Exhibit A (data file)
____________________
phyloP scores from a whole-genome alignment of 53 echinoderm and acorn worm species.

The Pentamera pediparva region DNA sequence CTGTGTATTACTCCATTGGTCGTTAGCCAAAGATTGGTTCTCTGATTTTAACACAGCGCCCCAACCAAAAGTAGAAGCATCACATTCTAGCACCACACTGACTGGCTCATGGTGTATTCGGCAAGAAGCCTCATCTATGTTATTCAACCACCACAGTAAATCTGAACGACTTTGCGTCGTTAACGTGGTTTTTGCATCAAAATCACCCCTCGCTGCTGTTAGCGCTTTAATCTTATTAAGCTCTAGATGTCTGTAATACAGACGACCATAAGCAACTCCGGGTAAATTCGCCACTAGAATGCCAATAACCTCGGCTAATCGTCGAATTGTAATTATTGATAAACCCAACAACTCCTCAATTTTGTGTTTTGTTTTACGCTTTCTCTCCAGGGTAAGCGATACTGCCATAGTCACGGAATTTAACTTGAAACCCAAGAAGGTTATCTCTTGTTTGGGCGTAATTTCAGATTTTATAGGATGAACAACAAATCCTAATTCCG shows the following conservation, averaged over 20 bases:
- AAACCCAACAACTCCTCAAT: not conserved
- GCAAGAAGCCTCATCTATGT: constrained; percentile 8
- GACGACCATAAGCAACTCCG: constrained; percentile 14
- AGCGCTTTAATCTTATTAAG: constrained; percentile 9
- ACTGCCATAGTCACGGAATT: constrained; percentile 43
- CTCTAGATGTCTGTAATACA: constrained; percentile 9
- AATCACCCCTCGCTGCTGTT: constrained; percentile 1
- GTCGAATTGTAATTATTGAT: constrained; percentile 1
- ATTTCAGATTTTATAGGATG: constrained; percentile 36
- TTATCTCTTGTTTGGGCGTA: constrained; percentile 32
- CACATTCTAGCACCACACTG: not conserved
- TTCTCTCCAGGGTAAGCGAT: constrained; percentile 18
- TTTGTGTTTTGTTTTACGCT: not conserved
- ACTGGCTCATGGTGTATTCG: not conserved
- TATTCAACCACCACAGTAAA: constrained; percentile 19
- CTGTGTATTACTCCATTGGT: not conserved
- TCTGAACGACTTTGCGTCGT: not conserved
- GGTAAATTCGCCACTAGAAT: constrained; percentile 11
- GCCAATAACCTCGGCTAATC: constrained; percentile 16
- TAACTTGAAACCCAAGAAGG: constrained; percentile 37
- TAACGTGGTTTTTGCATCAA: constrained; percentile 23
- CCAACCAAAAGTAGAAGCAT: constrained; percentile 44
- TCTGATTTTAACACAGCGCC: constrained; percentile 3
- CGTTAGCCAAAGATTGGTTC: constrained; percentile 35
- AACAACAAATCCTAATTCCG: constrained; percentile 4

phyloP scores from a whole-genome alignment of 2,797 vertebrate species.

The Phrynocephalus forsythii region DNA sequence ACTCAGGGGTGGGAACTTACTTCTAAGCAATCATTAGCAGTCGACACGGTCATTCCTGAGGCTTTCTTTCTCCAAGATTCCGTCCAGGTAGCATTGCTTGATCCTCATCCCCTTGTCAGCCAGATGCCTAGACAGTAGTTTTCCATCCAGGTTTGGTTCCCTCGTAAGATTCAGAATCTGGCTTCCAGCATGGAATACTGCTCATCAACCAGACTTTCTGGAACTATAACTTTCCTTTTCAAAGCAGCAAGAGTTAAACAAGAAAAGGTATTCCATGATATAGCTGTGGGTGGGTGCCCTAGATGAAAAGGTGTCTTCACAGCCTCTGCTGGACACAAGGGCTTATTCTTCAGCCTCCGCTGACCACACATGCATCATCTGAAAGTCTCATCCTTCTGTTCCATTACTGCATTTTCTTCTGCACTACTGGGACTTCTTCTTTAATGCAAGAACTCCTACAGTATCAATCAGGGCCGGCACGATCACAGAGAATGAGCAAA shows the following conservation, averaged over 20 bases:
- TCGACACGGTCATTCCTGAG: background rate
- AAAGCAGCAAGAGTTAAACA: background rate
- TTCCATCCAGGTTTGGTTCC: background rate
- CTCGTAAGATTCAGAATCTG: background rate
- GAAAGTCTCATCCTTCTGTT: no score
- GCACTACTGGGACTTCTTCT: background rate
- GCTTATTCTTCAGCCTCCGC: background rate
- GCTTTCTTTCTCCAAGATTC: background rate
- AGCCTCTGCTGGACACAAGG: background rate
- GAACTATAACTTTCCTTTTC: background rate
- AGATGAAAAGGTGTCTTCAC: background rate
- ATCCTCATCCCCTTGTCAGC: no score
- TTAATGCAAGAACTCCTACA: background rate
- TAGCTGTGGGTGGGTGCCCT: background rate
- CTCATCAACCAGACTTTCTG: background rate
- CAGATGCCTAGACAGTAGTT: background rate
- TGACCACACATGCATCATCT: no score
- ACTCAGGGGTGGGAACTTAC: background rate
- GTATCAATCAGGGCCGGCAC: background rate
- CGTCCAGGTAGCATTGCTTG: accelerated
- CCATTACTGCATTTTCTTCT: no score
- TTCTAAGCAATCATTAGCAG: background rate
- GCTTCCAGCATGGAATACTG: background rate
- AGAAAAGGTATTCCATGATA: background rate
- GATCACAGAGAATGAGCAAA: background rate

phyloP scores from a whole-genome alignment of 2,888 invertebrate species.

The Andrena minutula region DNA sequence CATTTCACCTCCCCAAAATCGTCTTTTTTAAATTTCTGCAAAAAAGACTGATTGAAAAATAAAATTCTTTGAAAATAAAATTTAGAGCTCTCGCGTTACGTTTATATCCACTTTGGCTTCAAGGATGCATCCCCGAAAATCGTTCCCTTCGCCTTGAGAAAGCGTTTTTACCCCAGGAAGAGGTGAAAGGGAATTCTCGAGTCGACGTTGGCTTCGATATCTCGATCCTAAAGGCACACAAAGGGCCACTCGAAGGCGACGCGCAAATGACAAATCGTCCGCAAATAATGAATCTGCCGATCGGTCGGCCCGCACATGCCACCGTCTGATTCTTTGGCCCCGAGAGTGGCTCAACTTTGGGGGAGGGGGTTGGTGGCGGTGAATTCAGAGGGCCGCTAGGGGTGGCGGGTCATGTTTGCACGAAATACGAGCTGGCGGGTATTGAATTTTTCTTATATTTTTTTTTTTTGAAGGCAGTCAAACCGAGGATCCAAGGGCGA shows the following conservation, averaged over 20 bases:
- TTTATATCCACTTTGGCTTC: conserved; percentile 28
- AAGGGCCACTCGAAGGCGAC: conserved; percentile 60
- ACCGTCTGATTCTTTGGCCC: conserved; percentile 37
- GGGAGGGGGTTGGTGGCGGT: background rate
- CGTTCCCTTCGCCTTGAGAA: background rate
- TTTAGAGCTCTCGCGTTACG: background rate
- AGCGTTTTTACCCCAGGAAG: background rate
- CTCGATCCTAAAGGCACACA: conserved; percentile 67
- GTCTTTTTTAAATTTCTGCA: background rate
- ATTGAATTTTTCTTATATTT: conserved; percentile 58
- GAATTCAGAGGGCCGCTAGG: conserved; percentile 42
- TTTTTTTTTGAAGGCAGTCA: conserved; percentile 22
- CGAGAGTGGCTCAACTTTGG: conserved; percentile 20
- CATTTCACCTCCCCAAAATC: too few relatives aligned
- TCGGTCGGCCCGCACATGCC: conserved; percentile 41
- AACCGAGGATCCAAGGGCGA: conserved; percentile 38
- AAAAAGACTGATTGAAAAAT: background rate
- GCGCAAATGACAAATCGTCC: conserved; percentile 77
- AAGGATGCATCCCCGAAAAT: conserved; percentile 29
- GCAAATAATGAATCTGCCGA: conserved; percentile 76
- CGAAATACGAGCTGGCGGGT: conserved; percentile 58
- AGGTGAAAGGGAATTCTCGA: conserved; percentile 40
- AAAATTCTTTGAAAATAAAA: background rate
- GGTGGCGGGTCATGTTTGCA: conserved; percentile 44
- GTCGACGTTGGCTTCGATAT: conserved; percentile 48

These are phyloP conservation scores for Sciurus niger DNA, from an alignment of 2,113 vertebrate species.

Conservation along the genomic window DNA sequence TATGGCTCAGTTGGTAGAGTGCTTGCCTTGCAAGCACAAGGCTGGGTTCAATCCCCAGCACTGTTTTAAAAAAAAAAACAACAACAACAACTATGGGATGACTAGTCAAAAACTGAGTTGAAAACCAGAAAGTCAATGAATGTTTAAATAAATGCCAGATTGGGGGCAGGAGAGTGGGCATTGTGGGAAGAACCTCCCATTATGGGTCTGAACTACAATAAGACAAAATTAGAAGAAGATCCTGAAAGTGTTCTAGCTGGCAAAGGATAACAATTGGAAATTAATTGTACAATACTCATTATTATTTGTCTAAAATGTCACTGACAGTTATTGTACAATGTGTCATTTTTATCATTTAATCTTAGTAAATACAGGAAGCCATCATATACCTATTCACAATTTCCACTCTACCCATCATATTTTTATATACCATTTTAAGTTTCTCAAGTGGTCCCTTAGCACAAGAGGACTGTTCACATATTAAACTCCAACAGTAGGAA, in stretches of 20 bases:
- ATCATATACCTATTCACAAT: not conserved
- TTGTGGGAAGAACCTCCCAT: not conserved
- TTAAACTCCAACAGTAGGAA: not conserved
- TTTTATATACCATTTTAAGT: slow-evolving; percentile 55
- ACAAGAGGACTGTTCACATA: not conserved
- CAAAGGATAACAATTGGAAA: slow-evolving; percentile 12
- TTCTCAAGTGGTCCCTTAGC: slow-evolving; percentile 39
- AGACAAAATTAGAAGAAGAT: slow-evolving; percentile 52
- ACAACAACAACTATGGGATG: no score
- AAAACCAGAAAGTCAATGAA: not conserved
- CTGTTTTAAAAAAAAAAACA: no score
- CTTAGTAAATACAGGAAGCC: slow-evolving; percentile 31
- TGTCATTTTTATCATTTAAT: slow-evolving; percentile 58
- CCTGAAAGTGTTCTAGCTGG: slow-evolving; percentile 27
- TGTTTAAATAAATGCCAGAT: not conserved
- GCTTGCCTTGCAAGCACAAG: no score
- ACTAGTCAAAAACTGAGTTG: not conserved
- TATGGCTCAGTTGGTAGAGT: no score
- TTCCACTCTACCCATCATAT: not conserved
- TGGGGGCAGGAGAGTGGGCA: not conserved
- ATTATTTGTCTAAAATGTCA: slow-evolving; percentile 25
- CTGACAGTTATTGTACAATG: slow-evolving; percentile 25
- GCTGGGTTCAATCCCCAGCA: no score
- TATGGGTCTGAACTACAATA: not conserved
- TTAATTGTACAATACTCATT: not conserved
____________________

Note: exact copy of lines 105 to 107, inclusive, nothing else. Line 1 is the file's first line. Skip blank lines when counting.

- CTGACAGTTATTGTACAATG: slow-evolving; percentile 25
- GCTGGGTTCAATCCCCAGCA: no score
- TATGGGTCTGAACTACAATA: not conserved